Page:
110 minutes on stationary bike (just cleared to do so a couple days ago so slowly ramping volume, as advised)

200 minutes on stationary hand cycle

many hours of core exercises

3 hours of hip exercises per PT (90 minutes/day in 30 X 30 min blocks, everyday, just getting started)

perhaps a few miles of hopping on one foot, including up and down stairs – the most difficult physical activity I do

All in all, I feel like this has been a few weeks of quality total-athletic training.  All the more so when factoring in the actual surgery and recovery was in the same period.  The PT exercises are helping me with some long-time areas of weakness and I feel strong and lean.  I don’t know that this time off will make me a better runner, exactly, but I think I’m probably more all-around fit than I’ve been in quite some time.

My ankle is starting to regain flexibility, having improved by 10 degrees of movement (now able to go almost 90 degrees again!) in just two PT appointments.  Being able peddle on the stationary bike is a big step, one I didn’t think would happen for a number of weeks.  This allows me to get some leg-specific cardio exercise, better for run fitness and leg rehab than the hand bike (which I also like and will continue to use).

Sorry for the nuts-and-bolts post.  Not too witty or clever but I appreciate having so much support and this is a good way for me to let everyone know things are moving forward well!

Frankenfoot and the fantastically shrinking leg

The good news: I’m out of the cast!  The not-so-good news: the “use it or lose it” thing is real, at least as it pertains to muscles.  Today I got to have my first look at my ankle since the surgery.  Now 19 days since the injury, it’s all starting to feel like I’m inching towards recovering and despite some discomfort greater than I’ve had in about a week, I’m feeling like progress is being made.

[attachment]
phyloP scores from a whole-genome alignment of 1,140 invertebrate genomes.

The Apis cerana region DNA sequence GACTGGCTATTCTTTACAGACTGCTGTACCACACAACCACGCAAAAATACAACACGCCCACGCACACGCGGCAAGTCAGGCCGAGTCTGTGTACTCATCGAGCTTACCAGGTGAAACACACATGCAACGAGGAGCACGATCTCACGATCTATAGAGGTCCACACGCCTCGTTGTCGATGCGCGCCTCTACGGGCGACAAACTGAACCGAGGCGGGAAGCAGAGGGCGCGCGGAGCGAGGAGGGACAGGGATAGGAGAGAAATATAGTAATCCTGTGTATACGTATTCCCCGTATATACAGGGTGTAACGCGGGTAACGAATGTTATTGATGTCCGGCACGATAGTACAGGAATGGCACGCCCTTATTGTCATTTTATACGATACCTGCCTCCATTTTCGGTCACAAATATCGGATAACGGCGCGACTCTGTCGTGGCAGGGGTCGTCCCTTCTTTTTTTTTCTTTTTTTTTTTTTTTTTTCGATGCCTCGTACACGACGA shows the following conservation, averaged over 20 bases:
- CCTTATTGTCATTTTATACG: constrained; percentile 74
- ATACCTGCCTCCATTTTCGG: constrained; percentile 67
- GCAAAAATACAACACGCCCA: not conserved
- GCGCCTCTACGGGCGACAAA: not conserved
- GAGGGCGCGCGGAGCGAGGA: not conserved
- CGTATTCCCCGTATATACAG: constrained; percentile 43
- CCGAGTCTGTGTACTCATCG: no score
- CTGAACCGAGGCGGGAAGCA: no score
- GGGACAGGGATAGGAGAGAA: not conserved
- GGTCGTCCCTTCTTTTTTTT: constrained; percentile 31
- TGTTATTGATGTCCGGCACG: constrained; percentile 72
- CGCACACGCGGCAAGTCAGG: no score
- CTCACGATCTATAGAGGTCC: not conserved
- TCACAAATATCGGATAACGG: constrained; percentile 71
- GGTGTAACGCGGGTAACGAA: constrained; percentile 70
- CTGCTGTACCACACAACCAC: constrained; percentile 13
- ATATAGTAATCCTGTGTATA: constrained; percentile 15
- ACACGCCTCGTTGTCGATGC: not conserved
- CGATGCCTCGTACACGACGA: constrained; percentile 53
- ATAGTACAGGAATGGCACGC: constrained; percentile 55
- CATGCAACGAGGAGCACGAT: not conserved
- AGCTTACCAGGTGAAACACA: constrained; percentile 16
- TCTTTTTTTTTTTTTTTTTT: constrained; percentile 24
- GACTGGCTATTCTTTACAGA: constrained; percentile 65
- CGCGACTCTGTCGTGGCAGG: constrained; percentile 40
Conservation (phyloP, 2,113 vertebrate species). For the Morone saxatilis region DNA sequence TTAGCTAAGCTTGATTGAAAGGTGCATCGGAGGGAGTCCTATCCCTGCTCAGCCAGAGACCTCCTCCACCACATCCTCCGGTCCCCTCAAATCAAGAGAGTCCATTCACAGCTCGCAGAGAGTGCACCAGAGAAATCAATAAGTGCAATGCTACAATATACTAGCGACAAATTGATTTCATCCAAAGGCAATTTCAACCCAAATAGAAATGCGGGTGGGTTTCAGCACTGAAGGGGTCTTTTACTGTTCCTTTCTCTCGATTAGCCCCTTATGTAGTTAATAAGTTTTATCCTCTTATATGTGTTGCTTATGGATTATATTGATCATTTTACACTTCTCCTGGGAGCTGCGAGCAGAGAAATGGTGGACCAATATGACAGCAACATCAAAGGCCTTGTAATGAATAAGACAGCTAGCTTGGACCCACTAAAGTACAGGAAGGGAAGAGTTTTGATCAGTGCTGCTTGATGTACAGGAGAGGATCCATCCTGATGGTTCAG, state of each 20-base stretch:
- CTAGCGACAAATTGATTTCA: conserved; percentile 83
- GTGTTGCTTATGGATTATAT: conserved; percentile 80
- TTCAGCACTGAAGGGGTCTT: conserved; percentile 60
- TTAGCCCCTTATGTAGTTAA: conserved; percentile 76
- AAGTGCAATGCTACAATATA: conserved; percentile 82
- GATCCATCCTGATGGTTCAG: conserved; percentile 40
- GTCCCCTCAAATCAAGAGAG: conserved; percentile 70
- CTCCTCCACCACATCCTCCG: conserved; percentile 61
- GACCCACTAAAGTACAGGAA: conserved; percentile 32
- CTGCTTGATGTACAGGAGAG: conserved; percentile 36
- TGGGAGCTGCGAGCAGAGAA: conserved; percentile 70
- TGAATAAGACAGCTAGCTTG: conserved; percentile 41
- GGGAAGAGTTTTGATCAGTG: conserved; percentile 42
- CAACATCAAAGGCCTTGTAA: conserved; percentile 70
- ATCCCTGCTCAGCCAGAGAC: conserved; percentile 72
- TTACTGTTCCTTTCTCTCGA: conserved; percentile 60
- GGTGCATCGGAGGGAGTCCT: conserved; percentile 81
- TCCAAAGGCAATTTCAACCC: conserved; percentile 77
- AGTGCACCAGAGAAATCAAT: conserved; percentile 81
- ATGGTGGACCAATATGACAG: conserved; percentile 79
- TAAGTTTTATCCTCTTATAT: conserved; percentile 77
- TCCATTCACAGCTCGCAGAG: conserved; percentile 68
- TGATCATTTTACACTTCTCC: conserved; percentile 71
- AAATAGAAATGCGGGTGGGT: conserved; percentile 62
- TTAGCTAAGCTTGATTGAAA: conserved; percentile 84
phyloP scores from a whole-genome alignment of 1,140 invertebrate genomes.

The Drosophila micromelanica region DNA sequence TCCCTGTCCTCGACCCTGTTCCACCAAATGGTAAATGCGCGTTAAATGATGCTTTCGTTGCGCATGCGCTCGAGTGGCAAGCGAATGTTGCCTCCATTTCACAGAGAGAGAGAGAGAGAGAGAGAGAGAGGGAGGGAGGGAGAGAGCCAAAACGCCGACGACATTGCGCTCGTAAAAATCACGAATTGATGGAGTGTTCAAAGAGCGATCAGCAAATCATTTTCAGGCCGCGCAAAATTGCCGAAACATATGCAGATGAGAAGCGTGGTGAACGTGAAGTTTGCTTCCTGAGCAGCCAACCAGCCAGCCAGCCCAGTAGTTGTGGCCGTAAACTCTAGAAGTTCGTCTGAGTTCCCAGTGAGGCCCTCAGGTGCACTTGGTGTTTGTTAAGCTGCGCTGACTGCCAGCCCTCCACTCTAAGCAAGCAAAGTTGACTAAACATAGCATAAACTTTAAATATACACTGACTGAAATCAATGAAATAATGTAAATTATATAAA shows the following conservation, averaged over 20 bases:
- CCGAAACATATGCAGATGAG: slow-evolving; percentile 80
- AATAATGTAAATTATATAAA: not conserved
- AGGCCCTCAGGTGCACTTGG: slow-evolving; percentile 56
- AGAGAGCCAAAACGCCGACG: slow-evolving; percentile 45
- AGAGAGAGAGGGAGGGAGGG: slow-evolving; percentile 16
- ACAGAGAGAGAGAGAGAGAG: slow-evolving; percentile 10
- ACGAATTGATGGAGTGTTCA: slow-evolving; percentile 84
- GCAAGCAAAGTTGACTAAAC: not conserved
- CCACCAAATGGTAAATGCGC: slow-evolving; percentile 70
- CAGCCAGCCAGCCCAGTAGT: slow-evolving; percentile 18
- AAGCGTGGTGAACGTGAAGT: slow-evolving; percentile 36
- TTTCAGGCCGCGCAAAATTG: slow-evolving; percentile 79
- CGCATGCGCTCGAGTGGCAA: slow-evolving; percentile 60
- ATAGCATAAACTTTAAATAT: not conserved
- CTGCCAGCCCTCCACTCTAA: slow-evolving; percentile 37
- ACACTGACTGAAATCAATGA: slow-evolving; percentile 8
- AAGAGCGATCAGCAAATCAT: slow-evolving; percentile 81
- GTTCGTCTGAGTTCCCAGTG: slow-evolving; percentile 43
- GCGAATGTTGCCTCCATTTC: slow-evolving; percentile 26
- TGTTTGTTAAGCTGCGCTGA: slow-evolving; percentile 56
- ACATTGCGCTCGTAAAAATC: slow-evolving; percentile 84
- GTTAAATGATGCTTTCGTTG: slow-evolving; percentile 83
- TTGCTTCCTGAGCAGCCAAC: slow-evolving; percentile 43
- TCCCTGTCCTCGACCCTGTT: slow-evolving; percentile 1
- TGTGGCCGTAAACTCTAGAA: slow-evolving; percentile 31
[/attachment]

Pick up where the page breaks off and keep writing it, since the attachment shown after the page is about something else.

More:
Alison and Sagan helped create this masterpiece, bringing joy to literally tens of people.

Alison and Sagan helped create this masterpiece, bringing joy to literally tens of people.  (Rain deer smile on underside not pictured.)

Anyone who has had the misfortune of an extended stretch in a hard cast knows the experience is something of a lateral move from the injury itself.  They are bulky, itchy, and they stink.  And with a foot casted up to the calf, by design, there’s no ability to rotate the ankle, which causes intermittent cramping and chaffing issues.  So, cast removal day is something to celebrate.

We started with the not-so-precise hacking off of the outer shell, which eventually necessitated a saw that could have just as easily removed my tibia…

After many minutes of saw-aided deconstruction of the cast, I could again see my wilted, mostly hairless monstrosity of a leg.

After many minutes of saw-aided deconstruction of the cast, I could again see my wilted, mostly hairless monstrosity of a leg.

Next, the big reveal!  The fantastic Dr. Jonathan Bravman unwittingly complisulted me by commenting “you look as good as you possibly could.”  (For an atrophying, scraggly-bearded, poorly dressed, rapidly aging wannabe athlete?)  He didn’t laugh or cringe when I brought up Western States and he thinks it is a worthy goal…for a guy with this…

Part man, part centipede.  The two ends of the snapped achilles were sewn back together right under that mess.

Part man, part centipede. The two ends of the snapped achilles were sewn back together right under that mess.